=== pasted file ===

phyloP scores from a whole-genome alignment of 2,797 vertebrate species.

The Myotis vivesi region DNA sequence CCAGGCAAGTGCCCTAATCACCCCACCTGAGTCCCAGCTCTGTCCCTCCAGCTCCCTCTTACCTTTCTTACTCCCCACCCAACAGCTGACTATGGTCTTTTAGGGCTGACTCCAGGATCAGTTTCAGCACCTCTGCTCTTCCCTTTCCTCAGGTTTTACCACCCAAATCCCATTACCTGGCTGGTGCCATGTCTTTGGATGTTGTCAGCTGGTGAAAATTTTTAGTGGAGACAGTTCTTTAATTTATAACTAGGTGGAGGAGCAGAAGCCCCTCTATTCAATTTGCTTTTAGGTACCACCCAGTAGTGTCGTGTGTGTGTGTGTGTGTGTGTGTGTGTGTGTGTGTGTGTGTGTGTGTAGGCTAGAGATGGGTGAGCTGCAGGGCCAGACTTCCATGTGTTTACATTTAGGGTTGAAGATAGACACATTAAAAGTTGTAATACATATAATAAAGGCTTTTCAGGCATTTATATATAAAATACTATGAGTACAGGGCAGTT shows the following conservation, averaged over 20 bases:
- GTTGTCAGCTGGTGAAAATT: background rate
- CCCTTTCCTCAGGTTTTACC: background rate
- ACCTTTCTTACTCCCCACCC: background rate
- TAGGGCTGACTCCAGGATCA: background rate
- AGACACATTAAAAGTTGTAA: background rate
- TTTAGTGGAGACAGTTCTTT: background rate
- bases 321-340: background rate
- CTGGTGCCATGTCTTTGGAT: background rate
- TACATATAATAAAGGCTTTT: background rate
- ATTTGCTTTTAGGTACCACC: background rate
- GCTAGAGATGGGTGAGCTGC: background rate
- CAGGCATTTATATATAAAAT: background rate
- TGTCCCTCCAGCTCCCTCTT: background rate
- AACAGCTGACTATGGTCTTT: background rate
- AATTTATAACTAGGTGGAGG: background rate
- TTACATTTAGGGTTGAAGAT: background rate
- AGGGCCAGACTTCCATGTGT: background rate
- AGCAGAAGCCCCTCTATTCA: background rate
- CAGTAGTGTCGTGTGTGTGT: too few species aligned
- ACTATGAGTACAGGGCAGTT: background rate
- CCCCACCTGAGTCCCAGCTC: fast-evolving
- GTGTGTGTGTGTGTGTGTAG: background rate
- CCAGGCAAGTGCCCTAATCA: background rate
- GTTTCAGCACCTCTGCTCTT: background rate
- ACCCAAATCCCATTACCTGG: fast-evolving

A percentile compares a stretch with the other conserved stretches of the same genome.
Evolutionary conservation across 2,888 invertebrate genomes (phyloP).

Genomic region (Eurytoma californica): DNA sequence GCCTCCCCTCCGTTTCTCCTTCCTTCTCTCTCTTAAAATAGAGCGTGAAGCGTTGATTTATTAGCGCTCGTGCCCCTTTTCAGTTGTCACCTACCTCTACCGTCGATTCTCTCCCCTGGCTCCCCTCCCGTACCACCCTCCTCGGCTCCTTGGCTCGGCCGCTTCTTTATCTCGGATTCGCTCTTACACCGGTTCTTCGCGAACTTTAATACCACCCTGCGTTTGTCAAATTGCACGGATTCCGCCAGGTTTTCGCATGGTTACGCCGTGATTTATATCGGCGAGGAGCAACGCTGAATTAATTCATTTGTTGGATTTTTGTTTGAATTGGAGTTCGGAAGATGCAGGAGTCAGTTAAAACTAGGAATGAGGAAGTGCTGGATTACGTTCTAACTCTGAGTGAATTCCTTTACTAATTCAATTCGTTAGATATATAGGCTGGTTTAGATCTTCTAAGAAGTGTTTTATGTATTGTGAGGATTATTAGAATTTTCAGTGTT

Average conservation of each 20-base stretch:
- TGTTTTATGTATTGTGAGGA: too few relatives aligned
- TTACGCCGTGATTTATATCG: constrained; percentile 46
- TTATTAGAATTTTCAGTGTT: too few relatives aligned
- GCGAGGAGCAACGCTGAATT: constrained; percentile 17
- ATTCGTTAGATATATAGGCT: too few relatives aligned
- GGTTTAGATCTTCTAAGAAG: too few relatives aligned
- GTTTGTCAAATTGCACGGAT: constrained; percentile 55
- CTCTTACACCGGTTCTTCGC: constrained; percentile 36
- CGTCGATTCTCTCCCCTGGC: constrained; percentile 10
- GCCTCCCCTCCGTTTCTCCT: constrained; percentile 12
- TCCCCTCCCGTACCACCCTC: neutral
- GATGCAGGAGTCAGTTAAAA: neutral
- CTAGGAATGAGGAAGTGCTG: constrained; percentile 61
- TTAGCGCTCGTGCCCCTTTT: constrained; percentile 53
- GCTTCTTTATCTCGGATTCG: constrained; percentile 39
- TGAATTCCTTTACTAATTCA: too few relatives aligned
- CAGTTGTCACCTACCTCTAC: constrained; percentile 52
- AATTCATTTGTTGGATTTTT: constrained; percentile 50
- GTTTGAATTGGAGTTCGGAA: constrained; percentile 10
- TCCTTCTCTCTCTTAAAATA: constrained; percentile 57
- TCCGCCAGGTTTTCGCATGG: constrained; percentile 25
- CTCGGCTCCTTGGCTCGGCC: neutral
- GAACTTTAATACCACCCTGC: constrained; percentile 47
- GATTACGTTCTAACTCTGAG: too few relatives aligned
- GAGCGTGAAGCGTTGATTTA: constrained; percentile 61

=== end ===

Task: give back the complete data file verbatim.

phyloP scores from a whole-genome alignment of 2,797 vertebrate species.

The Myotis vivesi region DNA sequence CCAGGCAAGTGCCCTAATCACCCCACCTGAGTCCCAGCTCTGTCCCTCCAGCTCCCTCTTACCTTTCTTACTCCCCACCCAACAGCTGACTATGGTCTTTTAGGGCTGACTCCAGGATCAGTTTCAGCACCTCTGCTCTTCCCTTTCCTCAGGTTTTACCACCCAAATCCCATTACCTGGCTGGTGCCATGTCTTTGGATGTTGTCAGCTGGTGAAAATTTTTAGTGGAGACAGTTCTTTAATTTATAACTAGGTGGAGGAGCAGAAGCCCCTCTATTCAATTTGCTTTTAGGTACCACCCAGTAGTGTCGTGTGTGTGTGTGTGTGTGTGTGTGTGTGTGTGTGTGTGTGTGTGTGTAGGCTAGAGATGGGTGAGCTGCAGGGCCAGACTTCCATGTGTTTACATTTAGGGTTGAAGATAGACACATTAAAAGTTGTAATACATATAATAAAGGCTTTTCAGGCATTTATATATAAAATACTATGAGTACAGGGCAGTT shows the following conservation, averaged over 20 bases:
- GTTGTCAGCTGGTGAAAATT: background rate
- CCCTTTCCTCAGGTTTTACC: background rate
- ACCTTTCTTACTCCCCACCC: background rate
- TAGGGCTGACTCCAGGATCA: background rate
- AGACACATTAAAAGTTGTAA: background rate
- TTTAGTGGAGACAGTTCTTT: background rate
- bases 321-340: background rate
- CTGGTGCCATGTCTTTGGAT: background rate
- TACATATAATAAAGGCTTTT: background rate
- ATTTGCTTTTAGGTACCACC: background rate
- GCTAGAGATGGGTGAGCTGC: background rate
- CAGGCATTTATATATAAAAT: background rate
- TGTCCCTCCAGCTCCCTCTT: background rate
- AACAGCTGACTATGGTCTTT: background rate
- AATTTATAACTAGGTGGAGG: background rate
- TTACATTTAGGGTTGAAGAT: background rate
- AGGGCCAGACTTCCATGTGT: background rate
- AGCAGAAGCCCCTCTATTCA: background rate
- CAGTAGTGTCGTGTGTGTGT: too few species aligned
- ACTATGAGTACAGGGCAGTT: background rate
- CCCCACCTGAGTCCCAGCTC: fast-evolving
- GTGTGTGTGTGTGTGTGTAG: background rate
- CCAGGCAAGTGCCCTAATCA: background rate
- GTTTCAGCACCTCTGCTCTT: background rate
- ACCCAAATCCCATTACCTGG: fast-evolving

A percentile compares a stretch with the other conserved stretches of the same genome.
Evolutionary conservation across 2,888 invertebrate genomes (phyloP).

Genomic region (Eurytoma californica): DNA sequence GCCTCCCCTCCGTTTCTCCTTCCTTCTCTCTCTTAAAATAGAGCGTGAAGCGTTGATTTATTAGCGCTCGTGCCCCTTTTCAGTTGTCACCTACCTCTACCGTCGATTCTCTCCCCTGGCTCCCCTCCCGTACCACCCTCCTCGGCTCCTTGGCTCGGCCGCTTCTTTATCTCGGATTCGCTCTTACACCGGTTCTTCGCGAACTTTAATACCACCCTGCGTTTGTCAAATTGCACGGATTCCGCCAGGTTTTCGCATGGTTACGCCGTGATTTATATCGGCGAGGAGCAACGCTGAATTAATTCATTTGTTGGATTTTTGTTTGAATTGGAGTTCGGAAGATGCAGGAGTCAGTTAAAACTAGGAATGAGGAAGTGCTGGATTACGTTCTAACTCTGAGTGAATTCCTTTACTAATTCAATTCGTTAGATATATAGGCTGGTTTAGATCTTCTAAGAAGTGTTTTATGTATTGTGAGGATTATTAGAATTTTCAGTGTT

Average conservation of each 20-base stretch:
- TGTTTTATGTATTGTGAGGA: too few relatives aligned
- TTACGCCGTGATTTATATCG: constrained; percentile 46
- TTATTAGAATTTTCAGTGTT: too few relatives aligned
- GCGAGGAGCAACGCTGAATT: constrained; percentile 17
- ATTCGTTAGATATATAGGCT: too few relatives aligned
- GGTTTAGATCTTCTAAGAAG: too few relatives aligned
- GTTTGTCAAATTGCACGGAT: constrained; percentile 55
- CTCTTACACCGGTTCTTCGC: constrained; percentile 36
- CGTCGATTCTCTCCCCTGGC: constrained; percentile 10
- GCCTCCCCTCCGTTTCTCCT: constrained; percentile 12
- TCCCCTCCCGTACCACCCTC: neutral
- GATGCAGGAGTCAGTTAAAA: neutral
- CTAGGAATGAGGAAGTGCTG: constrained; percentile 61
- TTAGCGCTCGTGCCCCTTTT: constrained; percentile 53
- GCTTCTTTATCTCGGATTCG: constrained; percentile 39
- TGAATTCCTTTACTAATTCA: too few relatives aligned
- CAGTTGTCACCTACCTCTAC: constrained; percentile 52
- AATTCATTTGTTGGATTTTT: constrained; percentile 50
- GTTTGAATTGGAGTTCGGAA: constrained; percentile 10
- TCCTTCTCTCTCTTAAAATA: constrained; percentile 57
- TCCGCCAGGTTTTCGCATGG: constrained; percentile 25
- CTCGGCTCCTTGGCTCGGCC: neutral
- GAACTTTAATACCACCCTGC: constrained; percentile 47
- GATTACGTTCTAACTCTGAG: too few relatives aligned
- GAGCGTGAAGCGTTGATTTA: constrained; percentile 61